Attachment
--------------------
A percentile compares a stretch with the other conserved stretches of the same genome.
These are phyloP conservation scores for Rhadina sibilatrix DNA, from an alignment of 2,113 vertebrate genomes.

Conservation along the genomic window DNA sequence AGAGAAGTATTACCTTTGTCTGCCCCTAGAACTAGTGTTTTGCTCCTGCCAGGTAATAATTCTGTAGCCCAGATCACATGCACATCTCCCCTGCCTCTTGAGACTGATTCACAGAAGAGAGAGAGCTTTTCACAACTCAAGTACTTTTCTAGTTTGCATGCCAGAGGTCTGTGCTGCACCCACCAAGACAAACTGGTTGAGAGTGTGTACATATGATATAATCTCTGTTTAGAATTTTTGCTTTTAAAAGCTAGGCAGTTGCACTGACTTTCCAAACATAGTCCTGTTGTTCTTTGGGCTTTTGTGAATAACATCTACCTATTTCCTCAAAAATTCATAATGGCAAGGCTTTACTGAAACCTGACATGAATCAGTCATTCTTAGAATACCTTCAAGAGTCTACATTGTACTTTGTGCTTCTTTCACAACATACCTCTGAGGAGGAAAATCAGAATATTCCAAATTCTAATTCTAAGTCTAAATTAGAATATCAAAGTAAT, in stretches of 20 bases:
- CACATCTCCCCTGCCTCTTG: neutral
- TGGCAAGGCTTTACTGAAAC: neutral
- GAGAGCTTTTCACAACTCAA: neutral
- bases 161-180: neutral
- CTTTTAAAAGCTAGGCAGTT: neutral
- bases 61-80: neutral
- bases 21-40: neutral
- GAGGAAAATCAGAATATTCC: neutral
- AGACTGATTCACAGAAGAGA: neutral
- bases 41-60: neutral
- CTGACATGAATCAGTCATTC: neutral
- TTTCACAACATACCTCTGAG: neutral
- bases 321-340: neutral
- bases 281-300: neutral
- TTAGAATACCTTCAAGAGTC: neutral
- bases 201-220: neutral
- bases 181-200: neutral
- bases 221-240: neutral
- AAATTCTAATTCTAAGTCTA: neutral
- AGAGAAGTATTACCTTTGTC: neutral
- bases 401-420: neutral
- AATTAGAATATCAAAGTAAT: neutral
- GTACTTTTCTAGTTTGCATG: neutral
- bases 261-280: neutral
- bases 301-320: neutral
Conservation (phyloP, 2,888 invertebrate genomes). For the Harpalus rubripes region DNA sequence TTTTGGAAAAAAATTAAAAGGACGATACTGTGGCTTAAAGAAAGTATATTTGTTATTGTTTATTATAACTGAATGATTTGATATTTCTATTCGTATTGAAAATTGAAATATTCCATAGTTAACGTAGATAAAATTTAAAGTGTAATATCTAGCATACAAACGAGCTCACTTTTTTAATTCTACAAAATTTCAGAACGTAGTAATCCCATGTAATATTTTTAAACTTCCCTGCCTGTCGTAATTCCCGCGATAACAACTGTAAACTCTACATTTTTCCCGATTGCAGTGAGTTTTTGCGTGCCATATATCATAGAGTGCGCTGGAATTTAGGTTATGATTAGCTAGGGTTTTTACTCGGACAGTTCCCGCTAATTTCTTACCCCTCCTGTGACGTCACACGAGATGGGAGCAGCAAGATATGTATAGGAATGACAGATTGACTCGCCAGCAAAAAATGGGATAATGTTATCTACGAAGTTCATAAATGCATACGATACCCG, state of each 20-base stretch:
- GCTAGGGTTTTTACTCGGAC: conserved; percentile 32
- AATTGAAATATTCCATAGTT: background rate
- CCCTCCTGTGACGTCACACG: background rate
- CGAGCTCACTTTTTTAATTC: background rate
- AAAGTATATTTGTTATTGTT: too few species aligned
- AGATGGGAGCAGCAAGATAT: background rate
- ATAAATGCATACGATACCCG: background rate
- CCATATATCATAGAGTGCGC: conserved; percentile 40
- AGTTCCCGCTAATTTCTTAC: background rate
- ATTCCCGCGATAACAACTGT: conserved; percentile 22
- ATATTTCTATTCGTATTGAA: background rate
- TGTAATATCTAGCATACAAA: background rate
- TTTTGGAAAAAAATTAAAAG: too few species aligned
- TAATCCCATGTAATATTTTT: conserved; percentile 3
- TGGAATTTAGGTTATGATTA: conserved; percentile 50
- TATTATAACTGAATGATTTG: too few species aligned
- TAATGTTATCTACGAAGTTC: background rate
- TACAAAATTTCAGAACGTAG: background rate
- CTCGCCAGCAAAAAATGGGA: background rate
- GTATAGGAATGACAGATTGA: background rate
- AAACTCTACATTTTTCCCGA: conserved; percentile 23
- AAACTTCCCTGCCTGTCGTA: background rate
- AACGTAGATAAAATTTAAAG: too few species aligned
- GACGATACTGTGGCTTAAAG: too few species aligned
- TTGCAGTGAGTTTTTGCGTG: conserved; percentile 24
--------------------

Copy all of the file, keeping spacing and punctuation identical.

A percentile compares a stretch with the other conserved stretches of the same genome.
These are phyloP conservation scores for Rhadina sibilatrix DNA, from an alignment of 2,113 vertebrate genomes.

Conservation along the genomic window DNA sequence AGAGAAGTATTACCTTTGTCTGCCCCTAGAACTAGTGTTTTGCTCCTGCCAGGTAATAATTCTGTAGCCCAGATCACATGCACATCTCCCCTGCCTCTTGAGACTGATTCACAGAAGAGAGAGAGCTTTTCACAACTCAAGTACTTTTCTAGTTTGCATGCCAGAGGTCTGTGCTGCACCCACCAAGACAAACTGGTTGAGAGTGTGTACATATGATATAATCTCTGTTTAGAATTTTTGCTTTTAAAAGCTAGGCAGTTGCACTGACTTTCCAAACATAGTCCTGTTGTTCTTTGGGCTTTTGTGAATAACATCTACCTATTTCCTCAAAAATTCATAATGGCAAGGCTTTACTGAAACCTGACATGAATCAGTCATTCTTAGAATACCTTCAAGAGTCTACATTGTACTTTGTGCTTCTTTCACAACATACCTCTGAGGAGGAAAATCAGAATATTCCAAATTCTAATTCTAAGTCTAAATTAGAATATCAAAGTAAT, in stretches of 20 bases:
- CACATCTCCCCTGCCTCTTG: neutral
- TGGCAAGGCTTTACTGAAAC: neutral
- GAGAGCTTTTCACAACTCAA: neutral
- bases 161-180: neutral
- CTTTTAAAAGCTAGGCAGTT: neutral
- bases 61-80: neutral
- bases 21-40: neutral
- GAGGAAAATCAGAATATTCC: neutral
- AGACTGATTCACAGAAGAGA: neutral
- bases 41-60: neutral
- CTGACATGAATCAGTCATTC: neutral
- TTTCACAACATACCTCTGAG: neutral
- bases 321-340: neutral
- bases 281-300: neutral
- TTAGAATACCTTCAAGAGTC: neutral
- bases 201-220: neutral
- bases 181-200: neutral
- bases 221-240: neutral
- AAATTCTAATTCTAAGTCTA: neutral
- AGAGAAGTATTACCTTTGTC: neutral
- bases 401-420: neutral
- AATTAGAATATCAAAGTAAT: neutral
- GTACTTTTCTAGTTTGCATG: neutral
- bases 261-280: neutral
- bases 301-320: neutral
Conservation (phyloP, 2,888 invertebrate genomes). For the Harpalus rubripes region DNA sequence TTTTGGAAAAAAATTAAAAGGACGATACTGTGGCTTAAAGAAAGTATATTTGTTATTGTTTATTATAACTGAATGATTTGATATTTCTATTCGTATTGAAAATTGAAATATTCCATAGTTAACGTAGATAAAATTTAAAGTGTAATATCTAGCATACAAACGAGCTCACTTTTTTAATTCTACAAAATTTCAGAACGTAGTAATCCCATGTAATATTTTTAAACTTCCCTGCCTGTCGTAATTCCCGCGATAACAACTGTAAACTCTACATTTTTCCCGATTGCAGTGAGTTTTTGCGTGCCATATATCATAGAGTGCGCTGGAATTTAGGTTATGATTAGCTAGGGTTTTTACTCGGACAGTTCCCGCTAATTTCTTACCCCTCCTGTGACGTCACACGAGATGGGAGCAGCAAGATATGTATAGGAATGACAGATTGACTCGCCAGCAAAAAATGGGATAATGTTATCTACGAAGTTCATAAATGCATACGATACCCG, state of each 20-base stretch:
- GCTAGGGTTTTTACTCGGAC: conserved; percentile 32
- AATTGAAATATTCCATAGTT: background rate
- CCCTCCTGTGACGTCACACG: background rate
- CGAGCTCACTTTTTTAATTC: background rate
- AAAGTATATTTGTTATTGTT: too few species aligned
- AGATGGGAGCAGCAAGATAT: background rate
- ATAAATGCATACGATACCCG: background rate
- CCATATATCATAGAGTGCGC: conserved; percentile 40
- AGTTCCCGCTAATTTCTTAC: background rate
- ATTCCCGCGATAACAACTGT: conserved; percentile 22
- ATATTTCTATTCGTATTGAA: background rate
- TGTAATATCTAGCATACAAA: background rate
- TTTTGGAAAAAAATTAAAAG: too few species aligned
- TAATCCCATGTAATATTTTT: conserved; percentile 3
- TGGAATTTAGGTTATGATTA: conserved; percentile 50
- TATTATAACTGAATGATTTG: too few species aligned
- TAATGTTATCTACGAAGTTC: background rate
- TACAAAATTTCAGAACGTAG: background rate
- CTCGCCAGCAAAAAATGGGA: background rate
- GTATAGGAATGACAGATTGA: background rate
- AAACTCTACATTTTTCCCGA: conserved; percentile 23
- AAACTTCCCTGCCTGTCGTA: background rate
- AACGTAGATAAAATTTAAAG: too few species aligned
- GACGATACTGTGGCTTAAAG: too few species aligned
- TTGCAGTGAGTTTTTGCGTG: conserved; percentile 24